This whole sad chapter has created massive costs for purchasing electricity from solar facilities which totals an unbelievable 68 percent of the total costs of support for renewable power. On the other hand, production from solar facilities adds up to just 11.5 percent of the MWh power production from renewable sources. The expected costs of renewable power next year should be in the order of up to Kč 38 billion.

I regard this imbalance with regard to solar power as awful. And this inheritance will continue for the next 20 years with final consumers, not just businesses, but citizens, having to share in meeting the costs. What’s more, payments for renewable will rise every year because the NAP for energy production is just at around 8.0 percent when it must rise to 13.5 percent by 2020.

Q: Solar power companies don’t see things so badly, they have in fact launched several legal battles [against government measures to curb support]. Don’t you think that their demands are right?

A: I did not draw up the legislation in question. I can see today, though, how difficult it is to do something with regard to already prepared legislation which will have a fundamental effect on the future. As to whether their demands are right, no-one can really say until it comes to court. There is already a complaint lodged with the Constitutional Court about the withholding tax [introduced by the government on solar power profits] and with regard to other groups of legitimate or non-legitimate businessmen.

Why do I make such a distinction? Well, many businessmen, with a clear conscience, started on their lucrative investments but their solar power plants were not connected to the distribution network in time. In this way, they were deprived of  purchase prices [for electricity] on which their business model was based. Every day I deal with these sort of complaints, and I must say that it is quite sad to make decisions in these sort of conflicts.

Apparently, there also existed a group of entrepreneurs and speculators who wanted to exploit the situation. That means that they wanted to get connected to the grid by the end of 2010 and get the licenses that would allow them to benefit from the high power prices of 2010. Some of these cases are being investigated by the police.

Q: In Czech business circles it’s said that some, not just past, but current ERÚ employees have ownership stakes in different solar power projects. Do you know something about that?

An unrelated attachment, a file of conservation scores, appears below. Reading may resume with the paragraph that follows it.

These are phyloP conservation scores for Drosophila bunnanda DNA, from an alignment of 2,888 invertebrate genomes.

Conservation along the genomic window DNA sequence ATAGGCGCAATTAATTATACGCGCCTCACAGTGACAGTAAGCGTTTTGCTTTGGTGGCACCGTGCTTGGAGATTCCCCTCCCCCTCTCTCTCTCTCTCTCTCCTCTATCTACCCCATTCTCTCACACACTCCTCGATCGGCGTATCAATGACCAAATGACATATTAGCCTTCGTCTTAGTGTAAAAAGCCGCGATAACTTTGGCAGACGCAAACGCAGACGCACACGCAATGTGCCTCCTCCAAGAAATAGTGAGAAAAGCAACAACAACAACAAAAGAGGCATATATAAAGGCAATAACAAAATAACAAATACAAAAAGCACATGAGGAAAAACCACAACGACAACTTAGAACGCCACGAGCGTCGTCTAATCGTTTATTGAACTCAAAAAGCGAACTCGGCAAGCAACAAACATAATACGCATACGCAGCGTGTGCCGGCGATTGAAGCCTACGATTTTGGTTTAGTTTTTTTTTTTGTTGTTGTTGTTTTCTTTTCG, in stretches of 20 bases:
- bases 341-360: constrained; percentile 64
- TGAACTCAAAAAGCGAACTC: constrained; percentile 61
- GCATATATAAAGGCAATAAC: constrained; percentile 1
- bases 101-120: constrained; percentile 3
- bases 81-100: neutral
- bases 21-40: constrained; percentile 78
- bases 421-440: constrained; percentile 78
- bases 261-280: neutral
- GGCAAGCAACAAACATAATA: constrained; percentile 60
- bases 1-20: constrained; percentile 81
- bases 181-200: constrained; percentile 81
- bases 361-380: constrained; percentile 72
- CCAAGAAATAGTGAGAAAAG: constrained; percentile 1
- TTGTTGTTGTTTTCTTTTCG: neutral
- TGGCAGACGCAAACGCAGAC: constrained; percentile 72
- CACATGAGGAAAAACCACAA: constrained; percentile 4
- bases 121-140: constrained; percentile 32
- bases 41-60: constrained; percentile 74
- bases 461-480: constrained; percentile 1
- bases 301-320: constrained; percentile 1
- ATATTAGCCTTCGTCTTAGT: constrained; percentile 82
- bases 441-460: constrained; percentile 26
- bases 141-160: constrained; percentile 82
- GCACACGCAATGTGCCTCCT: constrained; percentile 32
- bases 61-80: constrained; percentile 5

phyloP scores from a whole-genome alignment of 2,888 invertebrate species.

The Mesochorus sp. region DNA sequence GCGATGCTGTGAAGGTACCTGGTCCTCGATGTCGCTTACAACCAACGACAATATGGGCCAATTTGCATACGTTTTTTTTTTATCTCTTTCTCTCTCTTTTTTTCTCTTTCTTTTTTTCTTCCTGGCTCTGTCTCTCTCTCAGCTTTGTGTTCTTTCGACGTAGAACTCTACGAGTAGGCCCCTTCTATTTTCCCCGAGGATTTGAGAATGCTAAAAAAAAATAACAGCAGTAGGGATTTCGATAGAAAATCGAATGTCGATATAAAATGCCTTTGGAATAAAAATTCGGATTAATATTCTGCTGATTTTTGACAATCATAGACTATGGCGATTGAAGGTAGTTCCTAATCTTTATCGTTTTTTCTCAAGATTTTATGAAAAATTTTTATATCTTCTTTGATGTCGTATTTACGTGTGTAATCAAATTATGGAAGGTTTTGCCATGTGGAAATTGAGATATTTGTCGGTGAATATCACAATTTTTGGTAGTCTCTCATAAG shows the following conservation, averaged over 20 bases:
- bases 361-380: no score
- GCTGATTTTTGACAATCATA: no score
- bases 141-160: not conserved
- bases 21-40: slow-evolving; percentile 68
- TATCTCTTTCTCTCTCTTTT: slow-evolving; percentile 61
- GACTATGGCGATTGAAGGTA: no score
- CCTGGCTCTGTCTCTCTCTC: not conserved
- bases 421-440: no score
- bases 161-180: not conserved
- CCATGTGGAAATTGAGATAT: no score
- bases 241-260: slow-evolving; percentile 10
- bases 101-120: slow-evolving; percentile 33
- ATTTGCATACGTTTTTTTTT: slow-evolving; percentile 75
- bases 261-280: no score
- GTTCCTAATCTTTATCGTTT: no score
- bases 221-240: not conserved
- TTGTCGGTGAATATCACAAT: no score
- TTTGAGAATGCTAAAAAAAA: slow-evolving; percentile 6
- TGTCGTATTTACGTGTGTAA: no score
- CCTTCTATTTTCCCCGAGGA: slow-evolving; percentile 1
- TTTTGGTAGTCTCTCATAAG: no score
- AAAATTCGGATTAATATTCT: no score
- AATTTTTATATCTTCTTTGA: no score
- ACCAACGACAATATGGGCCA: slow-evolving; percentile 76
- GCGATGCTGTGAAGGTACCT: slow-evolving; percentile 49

A: I, unfortunately, have also received such information. It is very difficult, however, to prove that due to the fact that most of the owners of these projects are kept secret thanks to different offshore companies. Nonetheless, we are preparing measures in this respect which will mean that every ERÚ employee must sign a sworn declaration in which they give a clear explanation on this point.

‘Simply said, solar power has become a nightmare and not just for the ERÚ.’

Simply said, solar power has become a nightmare and not just for the ERÚ. I can only add this, that I will not allow any similar developments to take place, for example, in the area of biogas, where such a path is already being laid out.

Q: How can a sworn statement apply to people who no longer work at the ERÚ but were employed at the time of the solar boom, for example, to former ERÚ chairman Josef Fiřt?

A: I cannot get declarations from former employees. If it is the case that Josef Fiřt has a solar power plant from the time when he was chairman of the ERÚ and the office set such high purchase prices for such power sources other organs [of the administration] will be interested rather than me.

Q: What are you referring to specifically when you say, “Cleverly prepared steps with regard to biogas”?

A: In September this year with regard to the preparations for new legislation for support of renewable there was a speedy and unexpected change made before the third reading in the lower house of parliament. It related to biogas, specifically a proposal to support bio methane, from which you would, after processing, get biogas.

‘The Czech Republic will not just pay for this, it will also stink.’

I have devoted a lot of time to this problem working together with the Agrarian Chamber of the Czech Republic, and from that its has been possible to come up with a means of limiting the proposed impact of this change in the law. There would be a straightforward declaration that the ERÚ does not support this proposal and would not give any greater percentage support to this renewable than the average price of natural gas in the Czech Republic.

I support biogas units that process manure and are under the control of the Agrarian Chamber, and will create renewable resources and job opportunities in parts of the Czech Republic. On the other hand, I fundamentally refuse to support energy sources which are a degeneration of development projects and which will spread waste everywhere. The Czech Republic will not just pay for this, it will also stink.  

See related article: Speculators, rejoice. After solar eclipse, green bonus for biomethane arises